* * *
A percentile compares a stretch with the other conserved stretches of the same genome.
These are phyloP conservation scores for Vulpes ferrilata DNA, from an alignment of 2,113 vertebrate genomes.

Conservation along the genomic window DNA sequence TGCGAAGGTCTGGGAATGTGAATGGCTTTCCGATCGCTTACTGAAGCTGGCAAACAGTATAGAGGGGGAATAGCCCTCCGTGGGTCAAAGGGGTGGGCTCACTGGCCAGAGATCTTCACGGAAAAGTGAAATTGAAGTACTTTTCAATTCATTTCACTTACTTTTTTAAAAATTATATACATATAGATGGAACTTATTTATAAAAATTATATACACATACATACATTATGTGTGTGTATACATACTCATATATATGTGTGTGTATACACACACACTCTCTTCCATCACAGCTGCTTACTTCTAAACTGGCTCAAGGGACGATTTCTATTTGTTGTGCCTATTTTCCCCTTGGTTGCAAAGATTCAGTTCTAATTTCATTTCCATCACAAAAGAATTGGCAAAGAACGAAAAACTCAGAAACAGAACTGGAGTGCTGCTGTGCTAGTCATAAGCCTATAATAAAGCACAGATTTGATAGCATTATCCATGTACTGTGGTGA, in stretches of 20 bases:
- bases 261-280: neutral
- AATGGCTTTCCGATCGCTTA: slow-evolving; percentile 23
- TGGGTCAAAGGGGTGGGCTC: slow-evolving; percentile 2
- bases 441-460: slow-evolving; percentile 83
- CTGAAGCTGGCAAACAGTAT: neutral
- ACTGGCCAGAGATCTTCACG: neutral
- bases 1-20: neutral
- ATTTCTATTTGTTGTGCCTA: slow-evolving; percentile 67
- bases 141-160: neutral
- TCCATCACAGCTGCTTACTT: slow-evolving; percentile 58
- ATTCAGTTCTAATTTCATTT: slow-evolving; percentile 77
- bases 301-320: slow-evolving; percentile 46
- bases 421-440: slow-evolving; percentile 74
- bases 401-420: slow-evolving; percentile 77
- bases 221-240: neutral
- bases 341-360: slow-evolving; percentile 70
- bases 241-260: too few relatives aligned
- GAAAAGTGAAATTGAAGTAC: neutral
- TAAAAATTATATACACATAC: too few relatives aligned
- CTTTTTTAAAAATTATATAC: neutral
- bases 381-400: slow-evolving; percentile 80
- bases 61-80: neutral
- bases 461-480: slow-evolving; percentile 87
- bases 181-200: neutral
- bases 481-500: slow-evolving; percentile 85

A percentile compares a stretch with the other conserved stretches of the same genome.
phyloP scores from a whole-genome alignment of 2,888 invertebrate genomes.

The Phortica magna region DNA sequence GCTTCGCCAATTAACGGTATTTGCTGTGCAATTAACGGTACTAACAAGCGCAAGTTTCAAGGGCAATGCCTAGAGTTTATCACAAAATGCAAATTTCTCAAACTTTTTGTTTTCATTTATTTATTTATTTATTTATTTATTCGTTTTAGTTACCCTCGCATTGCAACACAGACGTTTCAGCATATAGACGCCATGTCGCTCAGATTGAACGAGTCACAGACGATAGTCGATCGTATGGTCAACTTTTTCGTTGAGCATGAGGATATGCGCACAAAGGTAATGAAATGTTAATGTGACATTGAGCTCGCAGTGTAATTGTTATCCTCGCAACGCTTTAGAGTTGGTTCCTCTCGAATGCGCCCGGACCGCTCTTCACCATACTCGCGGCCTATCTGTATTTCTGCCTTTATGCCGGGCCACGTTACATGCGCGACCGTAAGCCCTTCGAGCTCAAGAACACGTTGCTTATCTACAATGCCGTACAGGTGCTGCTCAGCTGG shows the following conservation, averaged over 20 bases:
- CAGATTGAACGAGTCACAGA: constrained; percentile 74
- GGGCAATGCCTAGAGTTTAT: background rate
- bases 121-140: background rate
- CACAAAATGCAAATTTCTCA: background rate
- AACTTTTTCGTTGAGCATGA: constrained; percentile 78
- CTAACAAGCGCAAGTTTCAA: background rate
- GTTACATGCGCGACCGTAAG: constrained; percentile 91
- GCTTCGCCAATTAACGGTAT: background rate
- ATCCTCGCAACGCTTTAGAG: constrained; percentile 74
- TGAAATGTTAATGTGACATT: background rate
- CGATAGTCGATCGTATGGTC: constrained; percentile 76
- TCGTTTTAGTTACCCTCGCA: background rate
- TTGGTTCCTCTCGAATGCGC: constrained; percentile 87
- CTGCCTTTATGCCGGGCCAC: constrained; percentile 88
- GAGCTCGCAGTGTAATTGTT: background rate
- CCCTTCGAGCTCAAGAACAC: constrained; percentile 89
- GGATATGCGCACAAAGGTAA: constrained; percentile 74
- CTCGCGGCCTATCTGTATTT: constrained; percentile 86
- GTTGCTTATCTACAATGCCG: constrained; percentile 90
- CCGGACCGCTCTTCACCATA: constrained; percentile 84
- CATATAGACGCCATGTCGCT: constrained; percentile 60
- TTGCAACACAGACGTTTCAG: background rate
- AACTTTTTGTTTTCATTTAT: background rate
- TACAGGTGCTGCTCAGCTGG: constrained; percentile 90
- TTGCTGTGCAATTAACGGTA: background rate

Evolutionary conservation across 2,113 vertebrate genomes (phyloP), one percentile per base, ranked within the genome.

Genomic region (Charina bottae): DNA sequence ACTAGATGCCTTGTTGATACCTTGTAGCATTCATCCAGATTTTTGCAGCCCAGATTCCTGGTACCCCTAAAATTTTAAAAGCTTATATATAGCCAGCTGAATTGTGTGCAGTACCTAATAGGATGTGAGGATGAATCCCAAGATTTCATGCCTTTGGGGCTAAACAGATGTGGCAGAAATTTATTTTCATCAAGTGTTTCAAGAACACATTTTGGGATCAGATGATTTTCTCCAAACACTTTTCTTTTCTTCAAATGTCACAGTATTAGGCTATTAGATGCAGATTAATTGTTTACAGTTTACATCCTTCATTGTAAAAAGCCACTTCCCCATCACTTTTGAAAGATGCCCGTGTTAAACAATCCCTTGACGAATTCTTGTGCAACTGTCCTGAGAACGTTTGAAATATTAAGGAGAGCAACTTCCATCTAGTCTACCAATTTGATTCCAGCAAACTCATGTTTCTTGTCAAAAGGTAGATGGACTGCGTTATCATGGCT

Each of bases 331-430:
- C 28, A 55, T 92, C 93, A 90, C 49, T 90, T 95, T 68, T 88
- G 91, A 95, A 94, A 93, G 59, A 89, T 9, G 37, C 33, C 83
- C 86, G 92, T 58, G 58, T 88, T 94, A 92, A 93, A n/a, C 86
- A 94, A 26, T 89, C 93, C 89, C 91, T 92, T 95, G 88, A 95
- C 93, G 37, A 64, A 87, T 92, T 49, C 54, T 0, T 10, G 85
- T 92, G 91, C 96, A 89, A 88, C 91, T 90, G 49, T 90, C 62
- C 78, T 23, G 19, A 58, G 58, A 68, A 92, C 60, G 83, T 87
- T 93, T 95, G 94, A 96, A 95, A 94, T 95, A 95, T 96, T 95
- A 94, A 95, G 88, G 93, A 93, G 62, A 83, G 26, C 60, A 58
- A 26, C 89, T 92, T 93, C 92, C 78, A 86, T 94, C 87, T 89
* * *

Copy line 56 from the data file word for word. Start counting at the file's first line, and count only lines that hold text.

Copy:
- TTGCTGTGCAATTAACGGTA: background rate